Learn what being a member does for you
The Seller Styles
Learn the styles and take your free assessment
See a summary of all our programs and certifications
Certified Professional Sales Person (CPSP®)
Develop your potential as a certified sales professional
Certified Professional Sales Leader (CPSL®)
Grow your impact as a certified sales leader
Certified Master Sales Professional (CMSP®)
Join the elite group of sales professionals and leaders
Advanced Sales Influence (ASI)
Take your influence and leadership to the next level.
Learn foundational sales behaviors, strategies, and skills
Power of Contact Marketing
Learn from marketing expert and author Stu Heinecke
Join the top 1% of sales professionals in the world.
Next Level Virtual Coaching
Join our ongoing dynamic virtual coaching community
Explore job postings from some of the best companies in the country looking for sales professionals
Daily Dose of Influence!
Enjoy our video series of influence tips and strategies
Leads To Growth
Dig into our podcast featuring industry leaders and experts
Learn from our high-level sales coaching video series
Women of Sales & Influence – Facebook Live Series
Be inspired by our Facebook Live series spotlighting top women influencers
Women of Sales & Influence – Video Blog
Enjoy valuable, high-level sales strategies to empower your sales goals
The Growth Quotient
You’ve heard about IQ, but what is your GQ?
Our Commitment to You
We are here to help your approach to sales, how you interact with others, and how you perform and execute
NASP Sales Blog
Learn from our member-submitted articles for sales professionals
Write For Us
Share your sales expertise and insights with our community
About Our CEO
Standards of Conduct
Common Questions and Answers
Conducting a job search is one of the most stressful things you’ll ever do. In fact it ranks right up with losing a spouse or bringing home a new baby as the most stressful times in life. Stress in a job search is unavoidable, but there are things you can do to help alleviate the affects of job search stress.
A job-search roller coaster begins after a great interview. You think you’ve nailed the interview and an offer is within days and your job search will soon be over. You’re flying high with hope and good will. Too often at this point job seekers stop all further job search activity while they wait for the offer. They stop networking, sending out resumes and following up on leads. This is a bad idea. A week goes by, two weeks, three….no offer. Your hopes are dashed and you’re down in the valley of emotional doom. Meanwhile you’ve done nothing since the interview and now you have no prospects on the horizon.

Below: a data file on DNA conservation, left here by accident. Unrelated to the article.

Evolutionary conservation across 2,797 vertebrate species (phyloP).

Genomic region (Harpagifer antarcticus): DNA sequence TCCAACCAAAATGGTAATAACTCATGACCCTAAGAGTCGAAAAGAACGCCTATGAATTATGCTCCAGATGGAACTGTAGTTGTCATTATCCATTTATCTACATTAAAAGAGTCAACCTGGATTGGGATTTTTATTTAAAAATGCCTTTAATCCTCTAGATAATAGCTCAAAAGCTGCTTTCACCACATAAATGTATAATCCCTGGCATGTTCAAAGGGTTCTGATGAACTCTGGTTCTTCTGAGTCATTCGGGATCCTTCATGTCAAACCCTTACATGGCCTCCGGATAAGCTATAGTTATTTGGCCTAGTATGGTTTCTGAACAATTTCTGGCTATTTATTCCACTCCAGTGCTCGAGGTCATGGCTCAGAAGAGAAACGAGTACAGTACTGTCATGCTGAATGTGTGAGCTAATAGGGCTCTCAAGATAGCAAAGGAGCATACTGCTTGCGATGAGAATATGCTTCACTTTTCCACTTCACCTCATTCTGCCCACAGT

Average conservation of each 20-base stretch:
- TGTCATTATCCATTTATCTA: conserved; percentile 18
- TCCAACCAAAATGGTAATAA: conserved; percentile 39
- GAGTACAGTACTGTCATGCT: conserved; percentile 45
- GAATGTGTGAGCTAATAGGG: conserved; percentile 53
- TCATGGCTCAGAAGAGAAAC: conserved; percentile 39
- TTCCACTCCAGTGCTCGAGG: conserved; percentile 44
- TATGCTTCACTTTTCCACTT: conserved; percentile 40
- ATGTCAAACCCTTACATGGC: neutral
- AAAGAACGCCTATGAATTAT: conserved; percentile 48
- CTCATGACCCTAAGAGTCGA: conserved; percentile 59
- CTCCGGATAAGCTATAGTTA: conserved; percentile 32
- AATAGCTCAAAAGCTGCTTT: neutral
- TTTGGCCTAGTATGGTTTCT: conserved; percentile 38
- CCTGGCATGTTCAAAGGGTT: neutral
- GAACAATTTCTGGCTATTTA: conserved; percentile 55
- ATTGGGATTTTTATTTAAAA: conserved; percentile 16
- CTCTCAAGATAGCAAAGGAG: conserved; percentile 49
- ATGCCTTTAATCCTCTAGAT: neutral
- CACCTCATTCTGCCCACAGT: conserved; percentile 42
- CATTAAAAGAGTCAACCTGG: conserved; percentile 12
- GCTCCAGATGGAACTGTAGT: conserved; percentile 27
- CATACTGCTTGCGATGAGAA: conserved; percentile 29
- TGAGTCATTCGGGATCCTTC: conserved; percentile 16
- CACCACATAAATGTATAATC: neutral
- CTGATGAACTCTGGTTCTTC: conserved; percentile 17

To avoid the emotional roller coaster don’t stop your job-search activities until you’ve got an offer that you are ready to accept. No matter how promising you feel about an interview keep sending out your resume. Keep networking to discover new leads and follow up with every job prospect. Besides avoiding the emotional ups and downs you’ll be in a better bargaining place when an offer does present it self.
One of the side effects of an extended job search is isolation. Persons tend to stay away from others the longer they are in a job search. Isolation is a breeding ground for stress and anxiety. In stead, force yourself to get involved with others on a daily basis. There are many ways to stay connected to others.
Besides keeping you involved with the lives of others, each of these activities are potential good sources for discovering job leads.
Stress and poor lifestyle habits go hand in hand. Job seekers under stress tend to neglect their diet and avoid exercise leaving them feeling sluggish and not as sharp thinking as when they were working. Instead, practice self care to keep your body and mind in top working order. Add to your list of job-search “to-do’s” the following:
Job search stress is unavoidable, but you can help reduce it by adhering to these three simple tips. When your stress is lowered your mood is elevated and your whole outlook on life improves. Why not start feeling better today?
About the author